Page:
Referring to FIG. 3B, another etching step is then performed through the windows or openings defined by the mask to form first and second pedestals 141A and 141B, an interconnect channel 143 between first and second pedestals 141A and 141B, and a cavity 145. Wet or dry etching can be employed. Preferably, an anisotropic etching technique is selected for this step. In the case where oxide masks are formed, DRIE is preferred. The masking material is then removed. An additional masking layer is then formed from a suitable dielectric material such as an oxide or nitride. This new masking layer has a window through which a contact region 149 is defined in first bulk layer 130A of second substrate 130 by performing a doping step. Some examples of techniques for doping exposed area 47A include the ion implantation or diffusion of doping species originating from a solid source. Examples of suitable gases include an arsenic-containing gas (e.g., arsine) or a phosphorus-containing gas (e.g., phosphine) when n-type doping is desired, or a boron-containing gas (e.g., diborane) when p-type doping is desired. The masking material used for the doping step is then removed. Contact region 149 facilitates the formation of an ohmic contact.
 Referring to FIG. 3C, a dielectric layer such as an oxide or nitride is conformally deposited on the exposed surfaces of first bulk layer 130A, and is patterned (such as by plasma etching) to serve as a masking layer for the subsequent etching of the microstructure. First bulk layer 130A of second substrate 130 is then etched, by as by DRIE, down to etch-stop layer 130C. The photoresist layer used in this etching step is then stripped. Another dielectric layer is then conformally deposited on the exposed surfaces of the first bulk layer 130A. One example of a suitable dielectric material is a nitride, such as silicon nitride, that is deposited by low-pressure chemical vapor deposition. The dielectric layer is then patterned to define dielectric portions 157A, 157B and 157C, thereby exposing a portion of etch-stop layer 130C and the outermost surfaces first bulk layer 130 that will serve as bonding areas in a subsequent bonding step described hereinbelow. When fabricating a microstructure from second substrate 130 in the form of an electrostatically actuated optical shutter, dielectric portions 157A, 157B and 157C can provide not only dielectric isolation, but also electrostatic force enhancement and pull-in voltage reduction. An additional photolithography is performed, and a metal layer is deposited and patterned so as to form a conductive contact 161 on contact region 149. The composition of metal contact 161 is preferably gold, but could also be silver, copper, or aluminum, with an adhesive layer if needed or desired.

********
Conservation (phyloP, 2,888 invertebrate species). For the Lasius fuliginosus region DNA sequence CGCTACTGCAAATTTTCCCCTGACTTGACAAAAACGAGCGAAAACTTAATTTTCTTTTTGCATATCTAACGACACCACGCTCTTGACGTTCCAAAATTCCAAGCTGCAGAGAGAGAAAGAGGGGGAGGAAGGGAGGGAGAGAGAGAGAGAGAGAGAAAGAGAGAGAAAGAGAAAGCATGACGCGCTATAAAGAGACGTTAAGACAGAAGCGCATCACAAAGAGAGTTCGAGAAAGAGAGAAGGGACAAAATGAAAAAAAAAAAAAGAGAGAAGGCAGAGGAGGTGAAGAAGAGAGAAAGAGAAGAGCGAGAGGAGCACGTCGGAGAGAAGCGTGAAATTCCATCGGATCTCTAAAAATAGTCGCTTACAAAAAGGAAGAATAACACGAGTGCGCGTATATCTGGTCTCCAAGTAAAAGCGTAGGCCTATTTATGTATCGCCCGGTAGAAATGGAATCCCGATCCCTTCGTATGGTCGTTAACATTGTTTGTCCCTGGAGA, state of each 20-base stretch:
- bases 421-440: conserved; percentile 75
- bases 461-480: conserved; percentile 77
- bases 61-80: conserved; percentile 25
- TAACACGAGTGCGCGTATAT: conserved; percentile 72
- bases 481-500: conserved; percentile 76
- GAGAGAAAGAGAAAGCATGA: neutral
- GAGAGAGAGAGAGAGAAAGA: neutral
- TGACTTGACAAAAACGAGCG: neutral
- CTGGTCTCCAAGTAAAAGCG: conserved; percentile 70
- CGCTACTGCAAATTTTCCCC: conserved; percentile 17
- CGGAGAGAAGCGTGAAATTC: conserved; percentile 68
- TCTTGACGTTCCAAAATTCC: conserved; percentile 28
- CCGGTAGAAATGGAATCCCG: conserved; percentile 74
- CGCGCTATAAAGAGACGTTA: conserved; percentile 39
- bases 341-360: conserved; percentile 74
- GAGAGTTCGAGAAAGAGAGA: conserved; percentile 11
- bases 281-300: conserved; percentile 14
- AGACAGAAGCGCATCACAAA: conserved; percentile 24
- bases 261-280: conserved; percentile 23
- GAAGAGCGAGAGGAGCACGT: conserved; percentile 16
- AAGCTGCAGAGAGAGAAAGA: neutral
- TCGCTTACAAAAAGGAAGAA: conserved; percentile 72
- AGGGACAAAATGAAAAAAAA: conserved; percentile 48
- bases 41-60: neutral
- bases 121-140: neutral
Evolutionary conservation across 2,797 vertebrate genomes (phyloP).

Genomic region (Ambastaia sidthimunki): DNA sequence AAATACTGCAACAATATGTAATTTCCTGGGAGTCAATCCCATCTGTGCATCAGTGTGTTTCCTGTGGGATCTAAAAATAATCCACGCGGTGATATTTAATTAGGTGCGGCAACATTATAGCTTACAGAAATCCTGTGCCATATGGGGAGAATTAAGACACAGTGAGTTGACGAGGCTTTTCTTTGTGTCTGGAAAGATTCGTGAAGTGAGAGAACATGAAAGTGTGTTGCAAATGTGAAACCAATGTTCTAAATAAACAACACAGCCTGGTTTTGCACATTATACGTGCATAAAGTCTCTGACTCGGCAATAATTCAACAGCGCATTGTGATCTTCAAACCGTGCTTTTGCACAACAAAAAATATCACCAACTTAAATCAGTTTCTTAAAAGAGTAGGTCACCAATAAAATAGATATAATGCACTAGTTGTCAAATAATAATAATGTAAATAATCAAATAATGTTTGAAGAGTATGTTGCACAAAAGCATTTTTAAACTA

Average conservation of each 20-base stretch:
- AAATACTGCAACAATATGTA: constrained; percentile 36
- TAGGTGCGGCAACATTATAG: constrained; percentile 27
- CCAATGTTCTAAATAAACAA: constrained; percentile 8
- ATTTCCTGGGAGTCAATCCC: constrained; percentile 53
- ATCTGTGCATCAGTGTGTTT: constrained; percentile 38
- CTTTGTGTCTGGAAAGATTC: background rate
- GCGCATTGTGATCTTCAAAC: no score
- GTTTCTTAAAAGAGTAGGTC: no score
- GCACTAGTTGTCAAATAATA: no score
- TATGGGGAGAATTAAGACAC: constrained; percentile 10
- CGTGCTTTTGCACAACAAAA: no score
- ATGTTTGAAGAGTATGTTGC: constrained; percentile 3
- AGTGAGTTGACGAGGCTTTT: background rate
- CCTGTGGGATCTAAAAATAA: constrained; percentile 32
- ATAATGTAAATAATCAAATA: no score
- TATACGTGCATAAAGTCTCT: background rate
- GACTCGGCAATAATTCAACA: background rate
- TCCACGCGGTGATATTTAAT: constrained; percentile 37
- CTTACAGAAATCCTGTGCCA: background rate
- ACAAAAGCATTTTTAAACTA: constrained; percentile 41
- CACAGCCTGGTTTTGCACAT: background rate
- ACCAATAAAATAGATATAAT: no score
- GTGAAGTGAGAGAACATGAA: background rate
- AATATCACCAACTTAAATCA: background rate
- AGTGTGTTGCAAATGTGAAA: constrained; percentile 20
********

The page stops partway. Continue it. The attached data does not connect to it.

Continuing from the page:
Referring now to FIG. 4, first side 102 of first substrate 100 is bonded to first side 132 of second substrate 130 by a suitable bonding technique such as anodic bonding, fusion bonding, glass-frit bonding, eutectic bonding, or adhesive bonding. The particular bonding technique selected will depend in part on the respective compositions of first and second substrates 100 and 130. As a result of this bonding step, interconnect 104A is electrically isolated in interconnect channel 143 by dielectric portion 157A, while dielectric portions 157B and 157C isolate the sidewalls of second substrate 130. In addition, interconnect 104B electrically communicates with contact 161. Bulk layer 130B of second substrate 130 is removed by etching, using an etchant such as KOH. Etch-stop layer 130C is removed by etching, thereby forming an actuatable, movable microstructure 170, such as an optical shutter, from second substrate 130 that is released from an electrode portion 175 of second substrate 130. Examples of suitable etchants include HF in the case where second substrate 130 was provided as an SOI wafer, and acetic acid:nitric acid:HF (8:3:1) in the case where second substrate 130 was provided as an n− Si/p+ etch-stop/n− Si stacked heterostructure. Masking, deposition, and etching steps are performed to form a metal (e.g., gold) element 177 on microstructure 170. Preferably, antireflection coating 106A is patterned (not specifically shown) such that it exists only under the actuatable portion of microstructure 170, i.e., in the path of the optical signal, and not at the areas on first substrate 100 where bonding to second substrate 130 is effected. At this point, the basic process for fabricating an optical MEMS device, generally designated 180, is complete, with the fabrication of antireflective coatings 106A and 106B having been an integral step of the process.